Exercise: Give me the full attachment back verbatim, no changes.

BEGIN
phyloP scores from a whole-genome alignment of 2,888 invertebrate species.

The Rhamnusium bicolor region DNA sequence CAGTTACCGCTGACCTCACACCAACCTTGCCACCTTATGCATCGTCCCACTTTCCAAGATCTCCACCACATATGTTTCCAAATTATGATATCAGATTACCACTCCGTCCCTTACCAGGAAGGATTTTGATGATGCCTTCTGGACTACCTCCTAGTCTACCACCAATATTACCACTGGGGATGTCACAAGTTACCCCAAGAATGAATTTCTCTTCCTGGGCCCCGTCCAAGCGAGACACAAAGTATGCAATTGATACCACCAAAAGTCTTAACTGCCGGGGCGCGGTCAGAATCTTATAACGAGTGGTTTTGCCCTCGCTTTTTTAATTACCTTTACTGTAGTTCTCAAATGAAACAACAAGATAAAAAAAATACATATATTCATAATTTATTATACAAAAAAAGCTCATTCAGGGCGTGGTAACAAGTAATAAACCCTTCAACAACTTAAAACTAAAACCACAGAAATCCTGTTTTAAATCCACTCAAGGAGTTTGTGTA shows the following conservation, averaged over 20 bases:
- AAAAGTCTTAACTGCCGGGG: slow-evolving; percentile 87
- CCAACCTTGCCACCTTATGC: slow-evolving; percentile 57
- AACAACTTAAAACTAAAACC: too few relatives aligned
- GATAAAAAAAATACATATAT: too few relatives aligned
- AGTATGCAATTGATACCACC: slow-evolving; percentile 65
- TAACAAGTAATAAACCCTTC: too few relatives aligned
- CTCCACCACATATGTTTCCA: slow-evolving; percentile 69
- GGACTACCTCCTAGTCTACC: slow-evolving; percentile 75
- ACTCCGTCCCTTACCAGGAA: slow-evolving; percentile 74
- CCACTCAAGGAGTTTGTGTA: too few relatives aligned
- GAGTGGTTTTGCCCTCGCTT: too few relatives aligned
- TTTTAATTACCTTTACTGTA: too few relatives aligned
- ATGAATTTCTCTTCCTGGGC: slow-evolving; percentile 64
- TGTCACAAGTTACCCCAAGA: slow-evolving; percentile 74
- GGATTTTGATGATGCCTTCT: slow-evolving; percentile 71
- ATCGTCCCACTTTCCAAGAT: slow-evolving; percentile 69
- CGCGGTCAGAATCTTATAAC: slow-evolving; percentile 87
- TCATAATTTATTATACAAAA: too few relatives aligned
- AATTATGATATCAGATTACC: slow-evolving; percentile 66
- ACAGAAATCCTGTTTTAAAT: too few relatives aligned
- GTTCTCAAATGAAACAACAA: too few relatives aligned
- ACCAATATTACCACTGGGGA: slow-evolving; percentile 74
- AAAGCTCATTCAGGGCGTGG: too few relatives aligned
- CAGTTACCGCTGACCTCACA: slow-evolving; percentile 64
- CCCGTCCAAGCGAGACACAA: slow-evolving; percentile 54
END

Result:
phyloP scores from a whole-genome alignment of 2,888 invertebrate species.

The Rhamnusium bicolor region DNA sequence CAGTTACCGCTGACCTCACACCAACCTTGCCACCTTATGCATCGTCCCACTTTCCAAGATCTCCACCACATATGTTTCCAAATTATGATATCAGATTACCACTCCGTCCCTTACCAGGAAGGATTTTGATGATGCCTTCTGGACTACCTCCTAGTCTACCACCAATATTACCACTGGGGATGTCACAAGTTACCCCAAGAATGAATTTCTCTTCCTGGGCCCCGTCCAAGCGAGACACAAAGTATGCAATTGATACCACCAAAAGTCTTAACTGCCGGGGCGCGGTCAGAATCTTATAACGAGTGGTTTTGCCCTCGCTTTTTTAATTACCTTTACTGTAGTTCTCAAATGAAACAACAAGATAAAAAAAATACATATATTCATAATTTATTATACAAAAAAAGCTCATTCAGGGCGTGGTAACAAGTAATAAACCCTTCAACAACTTAAAACTAAAACCACAGAAATCCTGTTTTAAATCCACTCAAGGAGTTTGTGTA shows the following conservation, averaged over 20 bases:
- AAAAGTCTTAACTGCCGGGG: slow-evolving; percentile 87
- CCAACCTTGCCACCTTATGC: slow-evolving; percentile 57
- AACAACTTAAAACTAAAACC: too few relatives aligned
- GATAAAAAAAATACATATAT: too few relatives aligned
- AGTATGCAATTGATACCACC: slow-evolving; percentile 65
- TAACAAGTAATAAACCCTTC: too few relatives aligned
- CTCCACCACATATGTTTCCA: slow-evolving; percentile 69
- GGACTACCTCCTAGTCTACC: slow-evolving; percentile 75
- ACTCCGTCCCTTACCAGGAA: slow-evolving; percentile 74
- CCACTCAAGGAGTTTGTGTA: too few relatives aligned
- GAGTGGTTTTGCCCTCGCTT: too few relatives aligned
- TTTTAATTACCTTTACTGTA: too few relatives aligned
- ATGAATTTCTCTTCCTGGGC: slow-evolving; percentile 64
- TGTCACAAGTTACCCCAAGA: slow-evolving; percentile 74
- GGATTTTGATGATGCCTTCT: slow-evolving; percentile 71
- ATCGTCCCACTTTCCAAGAT: slow-evolving; percentile 69
- CGCGGTCAGAATCTTATAAC: slow-evolving; percentile 87
- TCATAATTTATTATACAAAA: too few relatives aligned
- AATTATGATATCAGATTACC: slow-evolving; percentile 66
- ACAGAAATCCTGTTTTAAAT: too few relatives aligned
- GTTCTCAAATGAAACAACAA: too few relatives aligned
- ACCAATATTACCACTGGGGA: slow-evolving; percentile 74
- AAAGCTCATTCAGGGCGTGG: too few relatives aligned
- CAGTTACCGCTGACCTCACA: slow-evolving; percentile 64
- CCCGTCCAAGCGAGACACAA: slow-evolving; percentile 54